10 Tips for On-page SEO Management

So, you’ve read dozens — if not hundreds — of SEO articles on the web. You’ve digested countless tips and tricks for improving your websites’s SEO. you’ve even (over)paid that self-proclaimed “expert” to help you develop an SEO strategy that aligns with your business’ goals.

Especially when it comes to on-page SEO, there’s no excuse for dragging your feet. After all, you get to establish what the topic and/or goal of a particular page will be. You get to decide on the target audience for the page. And you get to choose the target keywords and phrases you want to focus on.

Crawl Your Site

Start by getting an overview of all of the pages on your website that search engines have indexed. For HubSpot customers, their Page Performance tool (under Reports) will allow you to do this. If you’re not using HubSport, you can try free tool like Xenu’s link crawler.

After Crawling your site and exporting the results into an Excel (or .CSV) file, there will be three key columns of data that you should focus on: The web address (a.k.a. URL), the page title, and the page meta description. Copy and paste these three columns into your template.

Do an SEO Audit and Define Your Site Architecture

Now that you have a basic index of your site pasted into the template, you’ll want to start organizing and prioritizing your web pages. You can start by defining where within your site architecture your existing pages currently sit.

Note whether a page is your homepage (ideally you’ll only have one of those), or a page in your primary (or secondary) navigation menu, or an internal page, etc.

Update URLs, Page Tittles, and Meta Descriptions

Review your current URLs, page titles, and page descriptions to see if they need updating. This is the beauty of using a template to organize your SEO: You get a larger overview of the type of content you have on your website.

Notice how column D and column F automatically calculate the length of each element. The recommended length for page titles is anything under 70 characters. (And actually, a quick and easy optimization project is to update all page titles that are longer than 70 characters.)

Establish a Value Proposition

A very important next step, which is often overlooked, is establishing a value proposition. Define What the purpose of a page — and ultimately, your website — is. The page itself should have a goal aside from just ranking for a particular term.

Plan New Page Titles

Now that you’ve documented your existing page titles and have established value propositions and target audiences for each of your pages, write new page titles (if necessary) to reflect your findings. People usually follow the formula of “Keyword Phrase / Context.” The goal of the page title is to lay out the purpose of the page without being redundant.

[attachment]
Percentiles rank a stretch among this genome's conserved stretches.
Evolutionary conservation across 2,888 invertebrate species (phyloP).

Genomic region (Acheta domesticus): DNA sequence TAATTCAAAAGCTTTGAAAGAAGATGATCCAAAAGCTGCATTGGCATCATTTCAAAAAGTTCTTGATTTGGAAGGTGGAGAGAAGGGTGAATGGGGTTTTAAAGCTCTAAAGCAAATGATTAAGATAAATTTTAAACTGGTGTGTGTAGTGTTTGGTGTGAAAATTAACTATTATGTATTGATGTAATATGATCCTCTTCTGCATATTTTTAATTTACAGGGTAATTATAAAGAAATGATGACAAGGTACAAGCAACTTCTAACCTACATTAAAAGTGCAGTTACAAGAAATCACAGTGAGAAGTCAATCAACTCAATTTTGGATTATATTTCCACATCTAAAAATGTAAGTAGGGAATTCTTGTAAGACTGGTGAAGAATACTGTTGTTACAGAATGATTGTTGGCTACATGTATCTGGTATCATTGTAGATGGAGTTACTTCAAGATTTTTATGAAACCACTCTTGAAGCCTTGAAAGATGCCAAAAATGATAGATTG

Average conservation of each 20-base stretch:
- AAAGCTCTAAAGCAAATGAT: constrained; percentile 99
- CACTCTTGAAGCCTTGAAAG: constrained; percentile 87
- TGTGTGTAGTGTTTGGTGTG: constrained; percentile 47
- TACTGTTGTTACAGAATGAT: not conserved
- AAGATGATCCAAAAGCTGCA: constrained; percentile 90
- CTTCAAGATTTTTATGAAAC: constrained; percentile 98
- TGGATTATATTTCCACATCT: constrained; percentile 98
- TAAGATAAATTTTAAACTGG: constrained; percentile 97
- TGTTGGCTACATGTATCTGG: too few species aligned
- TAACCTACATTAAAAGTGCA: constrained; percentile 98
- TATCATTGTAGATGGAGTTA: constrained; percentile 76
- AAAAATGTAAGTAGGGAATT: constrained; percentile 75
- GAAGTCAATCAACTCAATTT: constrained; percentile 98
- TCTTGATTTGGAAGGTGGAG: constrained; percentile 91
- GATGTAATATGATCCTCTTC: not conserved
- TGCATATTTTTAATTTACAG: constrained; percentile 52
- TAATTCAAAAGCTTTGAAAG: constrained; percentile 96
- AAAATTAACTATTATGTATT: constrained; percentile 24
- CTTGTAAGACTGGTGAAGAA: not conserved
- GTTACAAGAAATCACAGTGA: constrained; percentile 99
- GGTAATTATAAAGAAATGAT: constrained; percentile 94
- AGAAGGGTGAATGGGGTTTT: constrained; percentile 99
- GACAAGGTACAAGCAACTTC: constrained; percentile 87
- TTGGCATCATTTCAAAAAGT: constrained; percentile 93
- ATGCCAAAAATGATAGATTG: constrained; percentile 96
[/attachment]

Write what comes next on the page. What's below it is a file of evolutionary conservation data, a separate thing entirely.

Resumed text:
Post Permalink Structure

Making sure your URL is displayed correctly is an important on-page metric. Again, you should use your target keyword in the URL, and avoid using special characters, symbols, brackets, commas, etc. within the actual URL.

Use dashes to differentiate the strings in your URL structure. These are called “pretty” permalinks and are supported by most web browsers.

Heading Tags

You should use heading tags to highlight various headings, sub-headings, and important points.

In WordPress, the tittle tag is set at H1. You don’t really need to use any more H1 tags anywhere in the article. One is enough. For section breaks, stick to H2 and H3 tags.

Also, don’t use too many H2 or H3 tags as Google algorithms won’t like that.

Keyword Density

You should keep the keyword density around 1.5% percent with a mix of LSI keywords. But as Matt Cuts explains, there is no real magic formula.

Use your main keyword once in the first paragraph and again in the last paragraph. And use it in the content where it makes sense.

Images

Image optimization does a lot in driving traffic from image searches.

Keywords in the “image tittle” and the “alt text” help to make your blog post more focused and targeted.

But more important than that:

images creates agreement.

And the more engaged a user is, the more likely they’ll stick around, thus increasing your overall rank.

Write Engaging Content

You should write engaging content. Period. If you’re trying to get by with low-quality content and “trick” search engines, you will surely fail.

Your post should be a complete manual for that keyword. You should learn how to engage your audience in a way that works for them. Try asking your readers questions and answering them. Understand what they want to read, and then write them

10 Tips for On-page SEO Management

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